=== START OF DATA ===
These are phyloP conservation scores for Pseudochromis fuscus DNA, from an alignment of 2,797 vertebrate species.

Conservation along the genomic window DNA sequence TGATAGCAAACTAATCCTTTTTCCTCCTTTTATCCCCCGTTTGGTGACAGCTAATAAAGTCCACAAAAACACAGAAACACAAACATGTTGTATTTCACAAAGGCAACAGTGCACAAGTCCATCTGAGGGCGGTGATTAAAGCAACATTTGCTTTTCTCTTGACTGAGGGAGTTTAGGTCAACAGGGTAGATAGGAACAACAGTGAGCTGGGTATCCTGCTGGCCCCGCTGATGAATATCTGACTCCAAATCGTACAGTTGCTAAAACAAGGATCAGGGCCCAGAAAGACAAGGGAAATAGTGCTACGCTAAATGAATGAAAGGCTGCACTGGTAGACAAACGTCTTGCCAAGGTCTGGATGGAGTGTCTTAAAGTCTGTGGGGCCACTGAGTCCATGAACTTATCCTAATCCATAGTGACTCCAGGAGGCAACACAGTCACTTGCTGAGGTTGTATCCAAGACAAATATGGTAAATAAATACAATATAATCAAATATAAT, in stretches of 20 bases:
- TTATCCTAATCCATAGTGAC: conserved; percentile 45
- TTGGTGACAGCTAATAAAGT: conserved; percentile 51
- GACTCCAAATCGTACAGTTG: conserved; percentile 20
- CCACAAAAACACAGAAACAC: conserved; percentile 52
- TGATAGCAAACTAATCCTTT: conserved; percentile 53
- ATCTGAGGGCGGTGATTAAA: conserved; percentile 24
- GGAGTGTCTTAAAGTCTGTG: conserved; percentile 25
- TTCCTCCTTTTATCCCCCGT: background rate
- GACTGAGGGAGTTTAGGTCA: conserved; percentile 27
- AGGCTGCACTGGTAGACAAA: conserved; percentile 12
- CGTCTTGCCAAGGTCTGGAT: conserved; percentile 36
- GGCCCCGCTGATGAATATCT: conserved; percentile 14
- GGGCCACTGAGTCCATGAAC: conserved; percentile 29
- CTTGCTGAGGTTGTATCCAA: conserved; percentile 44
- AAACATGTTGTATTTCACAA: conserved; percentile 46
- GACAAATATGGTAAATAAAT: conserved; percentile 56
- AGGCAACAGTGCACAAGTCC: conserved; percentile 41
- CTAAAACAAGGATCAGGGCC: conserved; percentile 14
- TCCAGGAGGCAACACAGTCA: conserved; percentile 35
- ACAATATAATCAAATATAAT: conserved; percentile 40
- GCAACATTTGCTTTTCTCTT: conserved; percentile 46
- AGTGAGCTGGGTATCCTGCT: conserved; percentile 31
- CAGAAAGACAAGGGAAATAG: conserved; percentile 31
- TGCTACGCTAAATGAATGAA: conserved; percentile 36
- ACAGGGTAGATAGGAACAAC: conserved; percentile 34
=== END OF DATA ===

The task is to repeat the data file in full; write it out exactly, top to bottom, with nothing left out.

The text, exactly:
These are phyloP conservation scores for Pseudochromis fuscus DNA, from an alignment of 2,797 vertebrate species.

Conservation along the genomic window DNA sequence TGATAGCAAACTAATCCTTTTTCCTCCTTTTATCCCCCGTTTGGTGACAGCTAATAAAGTCCACAAAAACACAGAAACACAAACATGTTGTATTTCACAAAGGCAACAGTGCACAAGTCCATCTGAGGGCGGTGATTAAAGCAACATTTGCTTTTCTCTTGACTGAGGGAGTTTAGGTCAACAGGGTAGATAGGAACAACAGTGAGCTGGGTATCCTGCTGGCCCCGCTGATGAATATCTGACTCCAAATCGTACAGTTGCTAAAACAAGGATCAGGGCCCAGAAAGACAAGGGAAATAGTGCTACGCTAAATGAATGAAAGGCTGCACTGGTAGACAAACGTCTTGCCAAGGTCTGGATGGAGTGTCTTAAAGTCTGTGGGGCCACTGAGTCCATGAACTTATCCTAATCCATAGTGACTCCAGGAGGCAACACAGTCACTTGCTGAGGTTGTATCCAAGACAAATATGGTAAATAAATACAATATAATCAAATATAAT, in stretches of 20 bases:
- TTATCCTAATCCATAGTGAC: conserved; percentile 45
- TTGGTGACAGCTAATAAAGT: conserved; percentile 51
- GACTCCAAATCGTACAGTTG: conserved; percentile 20
- CCACAAAAACACAGAAACAC: conserved; percentile 52
- TGATAGCAAACTAATCCTTT: conserved; percentile 53
- ATCTGAGGGCGGTGATTAAA: conserved; percentile 24
- GGAGTGTCTTAAAGTCTGTG: conserved; percentile 25
- TTCCTCCTTTTATCCCCCGT: background rate
- GACTGAGGGAGTTTAGGTCA: conserved; percentile 27
- AGGCTGCACTGGTAGACAAA: conserved; percentile 12
- CGTCTTGCCAAGGTCTGGAT: conserved; percentile 36
- GGCCCCGCTGATGAATATCT: conserved; percentile 14
- GGGCCACTGAGTCCATGAAC: conserved; percentile 29
- CTTGCTGAGGTTGTATCCAA: conserved; percentile 44
- AAACATGTTGTATTTCACAA: conserved; percentile 46
- GACAAATATGGTAAATAAAT: conserved; percentile 56
- AGGCAACAGTGCACAAGTCC: conserved; percentile 41
- CTAAAACAAGGATCAGGGCC: conserved; percentile 14
- TCCAGGAGGCAACACAGTCA: conserved; percentile 35
- ACAATATAATCAAATATAAT: conserved; percentile 40
- GCAACATTTGCTTTTCTCTT: conserved; percentile 46
- AGTGAGCTGGGTATCCTGCT: conserved; percentile 31
- CAGAAAGACAAGGGAAATAG: conserved; percentile 31
- TGCTACGCTAAATGAATGAA: conserved; percentile 36
- ACAGGGTAGATAGGAACAAC: conserved; percentile 34